Next-Gen Air-to-Air Missile to Enter Production This Year: USAF Secretary

The secretive AIM-260 Joint Advanced Tactical Missile (JATM) could enter production this year, Air Force Secretary Frank Kendall told the Senate Armed Services Committee earlier this month.

“We’re entering production, hopefully, for JATM, the new air-to-air missile,” Air and Space Forces Magazine quoted Kendall as saying at the Congressional hearing. 

“And we’re going to be asking for funds to increase the size of that production line [and] increase capacity of our production line from what we originally had planned.”

To Counter China’s PL-15

The US Air Force began developing the beyond-visual-range missile in 2017 to counter the Chinese PL-15, which has a greater range than the AIM-120 Advanced Medium-Range Air-to-Air Missile (AMRAAM) by over 100 kilometers (67 miles).

The JATM features a longer range than the AMRAAM’s 160 kilometers (99 miles) and a multi-mode seeker. It was originally scheduled to achieve initial operational capability by 2022.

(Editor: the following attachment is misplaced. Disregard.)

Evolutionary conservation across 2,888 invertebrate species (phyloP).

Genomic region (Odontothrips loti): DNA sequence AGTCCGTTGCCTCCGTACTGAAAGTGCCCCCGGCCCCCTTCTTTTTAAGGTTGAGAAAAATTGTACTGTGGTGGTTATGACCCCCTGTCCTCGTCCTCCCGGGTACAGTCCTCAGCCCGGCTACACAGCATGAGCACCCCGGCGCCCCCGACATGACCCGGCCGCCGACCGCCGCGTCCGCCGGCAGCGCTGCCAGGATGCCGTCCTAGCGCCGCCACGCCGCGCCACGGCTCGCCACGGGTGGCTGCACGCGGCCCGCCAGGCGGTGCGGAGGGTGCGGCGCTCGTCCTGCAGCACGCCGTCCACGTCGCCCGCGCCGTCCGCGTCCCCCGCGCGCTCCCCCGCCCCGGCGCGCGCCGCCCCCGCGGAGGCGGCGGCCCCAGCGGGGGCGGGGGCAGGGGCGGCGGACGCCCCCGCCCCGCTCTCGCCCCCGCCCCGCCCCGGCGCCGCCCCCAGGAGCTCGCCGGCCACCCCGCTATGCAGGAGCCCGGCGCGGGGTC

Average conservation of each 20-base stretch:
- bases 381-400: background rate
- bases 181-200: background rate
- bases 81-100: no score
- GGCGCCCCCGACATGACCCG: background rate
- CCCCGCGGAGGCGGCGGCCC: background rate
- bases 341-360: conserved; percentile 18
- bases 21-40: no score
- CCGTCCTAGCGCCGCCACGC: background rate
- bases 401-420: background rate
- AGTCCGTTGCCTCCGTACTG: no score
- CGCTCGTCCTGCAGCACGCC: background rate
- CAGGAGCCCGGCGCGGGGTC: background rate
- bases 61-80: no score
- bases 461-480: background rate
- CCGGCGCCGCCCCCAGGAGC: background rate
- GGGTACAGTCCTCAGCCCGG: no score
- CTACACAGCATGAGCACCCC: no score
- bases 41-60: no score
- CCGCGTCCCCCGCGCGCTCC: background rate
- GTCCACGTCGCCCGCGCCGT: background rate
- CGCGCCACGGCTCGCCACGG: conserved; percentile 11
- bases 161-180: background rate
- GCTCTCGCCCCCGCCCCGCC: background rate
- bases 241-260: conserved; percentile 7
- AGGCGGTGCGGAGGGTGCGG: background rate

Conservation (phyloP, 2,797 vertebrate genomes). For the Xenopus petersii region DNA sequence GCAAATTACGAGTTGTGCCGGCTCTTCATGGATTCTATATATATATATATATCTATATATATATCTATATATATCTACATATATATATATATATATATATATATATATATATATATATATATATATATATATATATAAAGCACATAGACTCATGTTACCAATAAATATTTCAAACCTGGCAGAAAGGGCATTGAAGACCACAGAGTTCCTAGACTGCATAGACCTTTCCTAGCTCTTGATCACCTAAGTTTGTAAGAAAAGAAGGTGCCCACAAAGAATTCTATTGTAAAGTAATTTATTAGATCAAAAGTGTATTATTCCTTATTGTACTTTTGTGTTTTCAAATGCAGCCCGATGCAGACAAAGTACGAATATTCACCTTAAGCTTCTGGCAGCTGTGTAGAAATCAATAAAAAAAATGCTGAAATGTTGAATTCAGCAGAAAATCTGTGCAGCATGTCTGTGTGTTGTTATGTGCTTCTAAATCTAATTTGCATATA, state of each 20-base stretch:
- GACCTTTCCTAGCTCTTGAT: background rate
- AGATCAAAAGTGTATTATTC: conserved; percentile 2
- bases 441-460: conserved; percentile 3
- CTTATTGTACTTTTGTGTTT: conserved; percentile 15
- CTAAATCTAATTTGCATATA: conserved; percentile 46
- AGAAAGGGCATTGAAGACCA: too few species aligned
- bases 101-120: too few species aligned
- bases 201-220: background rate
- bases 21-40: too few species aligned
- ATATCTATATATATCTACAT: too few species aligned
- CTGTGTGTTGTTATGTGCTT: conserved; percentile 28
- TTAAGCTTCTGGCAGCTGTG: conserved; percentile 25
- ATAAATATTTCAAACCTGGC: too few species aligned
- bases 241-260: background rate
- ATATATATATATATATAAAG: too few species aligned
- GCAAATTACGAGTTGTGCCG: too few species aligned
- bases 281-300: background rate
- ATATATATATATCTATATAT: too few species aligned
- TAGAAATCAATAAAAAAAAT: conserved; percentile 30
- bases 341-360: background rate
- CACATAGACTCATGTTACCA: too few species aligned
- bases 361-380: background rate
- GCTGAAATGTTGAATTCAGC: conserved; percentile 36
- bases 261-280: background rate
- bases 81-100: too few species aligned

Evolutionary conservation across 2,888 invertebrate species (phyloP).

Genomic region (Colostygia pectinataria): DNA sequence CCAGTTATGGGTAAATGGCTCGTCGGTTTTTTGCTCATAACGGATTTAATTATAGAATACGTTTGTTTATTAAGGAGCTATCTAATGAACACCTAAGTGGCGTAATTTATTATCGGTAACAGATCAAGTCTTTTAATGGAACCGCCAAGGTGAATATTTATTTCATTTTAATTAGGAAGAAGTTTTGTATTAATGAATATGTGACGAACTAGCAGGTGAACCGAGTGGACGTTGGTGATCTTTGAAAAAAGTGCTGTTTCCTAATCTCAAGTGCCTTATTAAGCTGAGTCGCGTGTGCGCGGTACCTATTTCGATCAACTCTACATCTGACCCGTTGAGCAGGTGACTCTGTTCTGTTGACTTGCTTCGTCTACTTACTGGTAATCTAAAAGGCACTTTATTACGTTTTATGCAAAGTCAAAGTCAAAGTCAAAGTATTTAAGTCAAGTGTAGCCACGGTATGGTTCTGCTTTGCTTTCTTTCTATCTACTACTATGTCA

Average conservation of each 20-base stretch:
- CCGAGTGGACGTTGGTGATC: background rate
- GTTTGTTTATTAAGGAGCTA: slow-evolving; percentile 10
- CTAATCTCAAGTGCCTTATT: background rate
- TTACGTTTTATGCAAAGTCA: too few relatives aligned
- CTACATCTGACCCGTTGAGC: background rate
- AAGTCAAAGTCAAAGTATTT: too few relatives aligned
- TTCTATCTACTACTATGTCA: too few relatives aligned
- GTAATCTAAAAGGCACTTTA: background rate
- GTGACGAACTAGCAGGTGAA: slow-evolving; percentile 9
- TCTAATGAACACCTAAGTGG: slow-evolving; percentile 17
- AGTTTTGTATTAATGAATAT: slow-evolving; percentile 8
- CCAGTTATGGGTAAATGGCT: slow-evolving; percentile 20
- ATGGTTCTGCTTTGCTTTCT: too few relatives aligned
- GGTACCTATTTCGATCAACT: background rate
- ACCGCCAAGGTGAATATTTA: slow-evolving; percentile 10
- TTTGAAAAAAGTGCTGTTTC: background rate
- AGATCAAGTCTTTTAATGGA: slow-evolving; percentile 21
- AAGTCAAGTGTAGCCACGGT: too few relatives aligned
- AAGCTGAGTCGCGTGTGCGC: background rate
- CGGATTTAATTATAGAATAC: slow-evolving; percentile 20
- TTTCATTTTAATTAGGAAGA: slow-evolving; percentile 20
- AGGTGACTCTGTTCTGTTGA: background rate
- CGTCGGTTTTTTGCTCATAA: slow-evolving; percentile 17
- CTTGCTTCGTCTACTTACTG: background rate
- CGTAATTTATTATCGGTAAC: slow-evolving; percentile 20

The Lockheed Martin missile will first be fitted on the US Air Force F-22 fighter and eventually with Next Generation Air Dominance aircraft.

To Arm Next-Gen Drone, Aircraft

Kendall revealed that the missile would also be fitted on the Collaborative Combat Aircraft (CCA) — the drone wingman expected to fly alongside current and next-generation fighter aircraft for reconnaissance, electronic warfare missions, or as a decoy to draw enemy fire.

The air force plans to acquire at least 1,000 CCAs and 200 sixth-generation fighter aircraft as part of the Next Generation Air Dominance program, he announced earlier this year. 

Kendall revealed that two CCAs, expected to enter service at the end of this decade, will fly alongside a single sixth-generation aircraft, adding that the unmanned aircraft will also be paired with around 300 F-35s.

MQ-28A Ghost Bat
The MQ-28A Ghost Bat could reportedly serve as a testbed for the Collaborative Combat Aircraft program. Photo: Australia Department of Defence

Extra Funds Requested for AMRAAM

Meanwhile, the air force has requested additional funding of $1.5 billion in 2024 to procure more AMRAAMs and AGM-158 Joint Air-to-Surface Standoff Missiles. 

Kendal said that the extra funding “will help facilitate … [and] increase the production rate, not only for AMRAAM” but JATM as well.

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